Queen Mary, University of London PhD candidate Allan Pang has come out on top in I’m a Scientist, Get Me Out of Here!, the annual X-Factor style competition pitting science experts against each other for the hearts and minds of the UK’s school kids.
Over a two-week period, secondary school students submit a series of questions online which the scientists try to answer by the next day, communicating their research in the best way possible. Pupils then take part in live online Facebook-style chats with the experts, where they ask questions, express their opinions and learn more about the scientists.
Allan was revealed last week as winner in one of eight separate categories, or ‘zones’ in the competition. Each zone contains five scientists, all in very different fields, who are gradually eliminated in four rounds of evictions.
“It was a tough competition,” comments Allan. “Three of my competitors are ‘seniors’ – they’ve got their doctor’s title already – while the other is a marine biologist, and kids love animals!”
Allan’s research interests lie in the field of x-ray crystallography, a technique used to visualise protein structures at the atomic level. His work focuses on trying to piece together the ‘jigsaw puzzle’ of bacterial proteins. These proteins assemble into a polygon which converts different types of alcohol to use as food by bacteria.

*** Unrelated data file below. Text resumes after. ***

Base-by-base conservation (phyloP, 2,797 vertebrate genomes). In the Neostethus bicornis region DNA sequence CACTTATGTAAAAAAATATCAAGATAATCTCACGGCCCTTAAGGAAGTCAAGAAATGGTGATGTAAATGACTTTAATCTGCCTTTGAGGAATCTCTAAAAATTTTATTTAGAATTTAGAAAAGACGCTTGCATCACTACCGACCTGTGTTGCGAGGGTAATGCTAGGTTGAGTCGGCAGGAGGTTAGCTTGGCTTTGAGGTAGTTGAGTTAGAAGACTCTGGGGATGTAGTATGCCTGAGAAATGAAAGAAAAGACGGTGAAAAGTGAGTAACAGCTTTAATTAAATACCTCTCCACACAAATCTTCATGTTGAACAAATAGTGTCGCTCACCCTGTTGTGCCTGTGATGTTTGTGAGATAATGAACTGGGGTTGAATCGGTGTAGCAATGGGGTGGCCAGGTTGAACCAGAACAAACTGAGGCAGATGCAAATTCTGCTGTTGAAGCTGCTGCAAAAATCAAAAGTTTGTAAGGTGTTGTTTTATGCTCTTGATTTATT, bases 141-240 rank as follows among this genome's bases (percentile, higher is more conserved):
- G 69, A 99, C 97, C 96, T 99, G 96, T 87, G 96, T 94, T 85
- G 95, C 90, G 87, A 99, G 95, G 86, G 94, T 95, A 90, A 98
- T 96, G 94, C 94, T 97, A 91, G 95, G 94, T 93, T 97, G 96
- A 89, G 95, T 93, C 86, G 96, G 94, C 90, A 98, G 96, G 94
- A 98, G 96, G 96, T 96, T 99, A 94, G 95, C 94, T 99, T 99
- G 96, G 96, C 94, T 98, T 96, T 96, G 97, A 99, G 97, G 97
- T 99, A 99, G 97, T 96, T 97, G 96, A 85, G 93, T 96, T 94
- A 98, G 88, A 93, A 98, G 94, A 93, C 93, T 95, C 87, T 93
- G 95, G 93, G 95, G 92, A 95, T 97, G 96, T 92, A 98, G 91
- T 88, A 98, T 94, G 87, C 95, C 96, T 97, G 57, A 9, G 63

He says: “I had to really make an effort to grab the attention of the kids because crystallography isn’t a subject that many people know about. I managed to pull it off by finding a common ground with them. For example, I play Xbox and I tweet (@xerophytes). Once I had their attention, then I could get more ‘science-y’ and answer their questions.”
“Some of the students’ questions were really challenging and a lot of them were actually out of my league,” Allan admits. “This only helped me to broaden my horizons and go in search of the answers.”
The competition is supported by the Wellcome Trust. As winner of the ‘Yttrium Zone’ category, Allan received a £500 prize which he will donate toward outreach programs run by the Young Crystallographers Group (part of the British Crystallographic Association), in which he is the webmaster.
He adds: “The International Year of Crystallography, a celebration of 100 years of X-ray crystallography, is in two years time. Because of this, we would like to reach out to as many people as possible, letting them know the basic things about crystallography, and letting them know how crystallography helps society.”
Allan Pang is funded by the School of Biological and Chemical Sciences at Queen Mary and is currently working under the supervision of Professor Richard W. Pickersgill.
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